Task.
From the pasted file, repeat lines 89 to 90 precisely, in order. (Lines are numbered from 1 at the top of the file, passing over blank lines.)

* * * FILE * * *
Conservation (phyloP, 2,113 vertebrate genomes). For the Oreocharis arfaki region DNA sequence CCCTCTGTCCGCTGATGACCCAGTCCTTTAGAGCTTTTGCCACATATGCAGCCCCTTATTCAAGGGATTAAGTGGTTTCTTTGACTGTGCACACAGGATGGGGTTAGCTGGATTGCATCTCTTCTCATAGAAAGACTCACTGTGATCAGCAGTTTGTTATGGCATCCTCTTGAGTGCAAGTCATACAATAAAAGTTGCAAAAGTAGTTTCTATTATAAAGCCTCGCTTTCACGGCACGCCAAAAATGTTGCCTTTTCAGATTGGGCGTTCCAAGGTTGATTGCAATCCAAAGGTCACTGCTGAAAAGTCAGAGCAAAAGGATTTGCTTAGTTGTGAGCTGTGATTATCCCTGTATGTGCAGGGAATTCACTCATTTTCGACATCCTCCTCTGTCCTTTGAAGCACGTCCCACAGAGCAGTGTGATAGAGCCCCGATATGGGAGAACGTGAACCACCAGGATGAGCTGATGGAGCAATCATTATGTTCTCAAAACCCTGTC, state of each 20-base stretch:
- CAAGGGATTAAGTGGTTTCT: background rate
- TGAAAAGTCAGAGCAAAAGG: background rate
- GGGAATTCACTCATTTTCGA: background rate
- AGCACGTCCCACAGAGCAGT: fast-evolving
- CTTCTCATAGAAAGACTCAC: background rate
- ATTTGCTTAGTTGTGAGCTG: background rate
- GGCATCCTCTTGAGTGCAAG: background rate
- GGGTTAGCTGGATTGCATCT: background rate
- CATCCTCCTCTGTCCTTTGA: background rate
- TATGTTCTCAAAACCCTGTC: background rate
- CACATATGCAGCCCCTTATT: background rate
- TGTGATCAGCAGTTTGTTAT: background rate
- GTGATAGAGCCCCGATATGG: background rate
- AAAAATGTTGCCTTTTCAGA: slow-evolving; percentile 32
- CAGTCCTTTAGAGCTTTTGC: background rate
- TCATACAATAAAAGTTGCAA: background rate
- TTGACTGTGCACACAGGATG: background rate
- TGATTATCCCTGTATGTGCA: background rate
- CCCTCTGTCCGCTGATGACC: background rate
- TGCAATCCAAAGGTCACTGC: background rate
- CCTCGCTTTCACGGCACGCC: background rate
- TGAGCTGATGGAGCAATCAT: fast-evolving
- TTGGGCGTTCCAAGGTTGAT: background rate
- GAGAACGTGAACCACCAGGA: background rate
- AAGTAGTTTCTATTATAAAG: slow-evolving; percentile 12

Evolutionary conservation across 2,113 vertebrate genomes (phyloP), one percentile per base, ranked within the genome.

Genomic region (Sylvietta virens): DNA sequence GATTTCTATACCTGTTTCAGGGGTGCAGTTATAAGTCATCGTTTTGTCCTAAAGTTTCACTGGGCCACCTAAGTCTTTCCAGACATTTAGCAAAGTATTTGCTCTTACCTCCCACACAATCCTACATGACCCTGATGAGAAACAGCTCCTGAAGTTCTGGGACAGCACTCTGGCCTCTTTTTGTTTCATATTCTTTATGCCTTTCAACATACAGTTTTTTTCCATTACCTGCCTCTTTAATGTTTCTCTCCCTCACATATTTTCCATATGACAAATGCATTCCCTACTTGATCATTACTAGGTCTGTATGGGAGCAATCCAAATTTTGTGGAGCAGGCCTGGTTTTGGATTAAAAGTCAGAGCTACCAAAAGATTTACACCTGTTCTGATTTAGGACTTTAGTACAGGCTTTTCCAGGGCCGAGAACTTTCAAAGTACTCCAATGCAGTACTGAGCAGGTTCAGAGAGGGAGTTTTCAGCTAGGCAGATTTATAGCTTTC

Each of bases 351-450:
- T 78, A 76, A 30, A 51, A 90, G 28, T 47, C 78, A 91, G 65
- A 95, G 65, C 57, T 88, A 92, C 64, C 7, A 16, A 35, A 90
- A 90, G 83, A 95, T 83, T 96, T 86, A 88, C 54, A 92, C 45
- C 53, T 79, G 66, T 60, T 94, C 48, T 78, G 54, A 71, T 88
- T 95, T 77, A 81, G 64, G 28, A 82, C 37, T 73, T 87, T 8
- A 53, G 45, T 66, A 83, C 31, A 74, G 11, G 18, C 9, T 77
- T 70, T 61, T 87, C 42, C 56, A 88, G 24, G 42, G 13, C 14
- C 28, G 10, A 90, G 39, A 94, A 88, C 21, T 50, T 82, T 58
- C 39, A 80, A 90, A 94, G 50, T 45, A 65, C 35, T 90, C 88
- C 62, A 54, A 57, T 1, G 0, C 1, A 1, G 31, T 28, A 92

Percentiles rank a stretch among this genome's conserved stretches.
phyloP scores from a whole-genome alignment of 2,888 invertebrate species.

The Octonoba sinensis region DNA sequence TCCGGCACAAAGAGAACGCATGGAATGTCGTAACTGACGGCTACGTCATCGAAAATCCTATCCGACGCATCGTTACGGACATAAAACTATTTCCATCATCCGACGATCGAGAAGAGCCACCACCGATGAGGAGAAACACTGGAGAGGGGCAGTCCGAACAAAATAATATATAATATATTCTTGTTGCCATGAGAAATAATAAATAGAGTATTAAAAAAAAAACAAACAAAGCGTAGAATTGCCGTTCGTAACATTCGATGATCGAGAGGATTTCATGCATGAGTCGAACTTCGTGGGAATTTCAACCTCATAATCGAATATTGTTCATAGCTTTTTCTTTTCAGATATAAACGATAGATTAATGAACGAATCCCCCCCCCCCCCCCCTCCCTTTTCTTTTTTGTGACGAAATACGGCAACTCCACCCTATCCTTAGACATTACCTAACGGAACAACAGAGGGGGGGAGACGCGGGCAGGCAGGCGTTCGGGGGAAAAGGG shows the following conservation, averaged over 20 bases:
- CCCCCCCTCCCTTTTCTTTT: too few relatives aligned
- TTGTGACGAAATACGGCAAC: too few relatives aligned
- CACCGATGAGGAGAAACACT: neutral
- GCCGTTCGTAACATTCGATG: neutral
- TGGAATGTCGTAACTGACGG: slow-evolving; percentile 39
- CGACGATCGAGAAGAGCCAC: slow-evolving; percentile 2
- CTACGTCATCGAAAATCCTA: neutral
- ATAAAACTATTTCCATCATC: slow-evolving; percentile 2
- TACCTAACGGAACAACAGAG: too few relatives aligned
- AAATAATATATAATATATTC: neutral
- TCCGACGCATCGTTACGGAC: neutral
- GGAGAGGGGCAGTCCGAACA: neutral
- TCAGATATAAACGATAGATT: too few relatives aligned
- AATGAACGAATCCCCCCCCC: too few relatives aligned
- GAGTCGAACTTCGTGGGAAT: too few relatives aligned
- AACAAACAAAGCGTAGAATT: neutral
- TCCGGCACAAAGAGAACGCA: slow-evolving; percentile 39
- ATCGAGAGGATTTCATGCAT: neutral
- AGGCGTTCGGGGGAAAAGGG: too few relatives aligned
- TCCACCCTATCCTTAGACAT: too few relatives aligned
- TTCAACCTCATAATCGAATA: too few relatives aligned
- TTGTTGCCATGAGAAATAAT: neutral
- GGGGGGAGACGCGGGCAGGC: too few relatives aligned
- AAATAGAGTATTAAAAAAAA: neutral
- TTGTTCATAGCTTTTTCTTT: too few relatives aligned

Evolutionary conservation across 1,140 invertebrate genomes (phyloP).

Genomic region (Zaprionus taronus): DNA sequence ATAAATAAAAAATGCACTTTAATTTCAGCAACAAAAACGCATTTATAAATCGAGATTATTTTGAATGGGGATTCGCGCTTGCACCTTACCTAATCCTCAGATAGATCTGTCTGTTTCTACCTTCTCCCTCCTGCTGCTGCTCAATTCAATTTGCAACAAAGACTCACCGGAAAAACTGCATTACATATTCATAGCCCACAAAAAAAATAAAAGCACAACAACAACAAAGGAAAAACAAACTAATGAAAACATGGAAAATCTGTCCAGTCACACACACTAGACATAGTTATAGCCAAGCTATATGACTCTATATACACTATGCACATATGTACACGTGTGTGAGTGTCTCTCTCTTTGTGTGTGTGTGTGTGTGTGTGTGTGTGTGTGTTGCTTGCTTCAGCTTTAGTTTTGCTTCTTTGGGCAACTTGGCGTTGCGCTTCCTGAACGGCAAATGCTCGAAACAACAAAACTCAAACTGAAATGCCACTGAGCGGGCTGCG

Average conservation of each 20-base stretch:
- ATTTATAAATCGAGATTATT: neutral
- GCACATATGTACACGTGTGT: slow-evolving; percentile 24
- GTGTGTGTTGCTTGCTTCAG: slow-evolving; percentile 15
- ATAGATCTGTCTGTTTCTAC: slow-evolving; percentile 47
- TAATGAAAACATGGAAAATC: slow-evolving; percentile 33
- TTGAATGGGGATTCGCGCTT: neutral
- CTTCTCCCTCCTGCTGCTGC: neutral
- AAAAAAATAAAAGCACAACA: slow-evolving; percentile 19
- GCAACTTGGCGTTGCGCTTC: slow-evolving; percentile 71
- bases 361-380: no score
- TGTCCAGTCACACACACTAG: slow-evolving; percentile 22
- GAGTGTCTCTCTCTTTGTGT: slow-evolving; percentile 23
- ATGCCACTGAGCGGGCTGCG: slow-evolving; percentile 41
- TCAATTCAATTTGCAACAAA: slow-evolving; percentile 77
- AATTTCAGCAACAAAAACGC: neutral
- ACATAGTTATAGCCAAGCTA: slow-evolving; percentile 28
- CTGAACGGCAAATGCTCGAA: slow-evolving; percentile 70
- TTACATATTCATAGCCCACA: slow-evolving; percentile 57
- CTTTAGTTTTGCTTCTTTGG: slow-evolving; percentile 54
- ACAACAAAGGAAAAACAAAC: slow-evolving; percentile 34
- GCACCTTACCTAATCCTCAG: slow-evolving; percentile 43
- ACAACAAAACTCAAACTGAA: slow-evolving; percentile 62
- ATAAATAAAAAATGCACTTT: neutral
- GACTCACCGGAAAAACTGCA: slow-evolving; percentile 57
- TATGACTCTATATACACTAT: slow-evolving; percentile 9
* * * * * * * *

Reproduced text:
- CTTTAGTTTTGCTTCTTTGG: slow-evolving; percentile 54
- ACAACAAAGGAAAAACAAAC: slow-evolving; percentile 34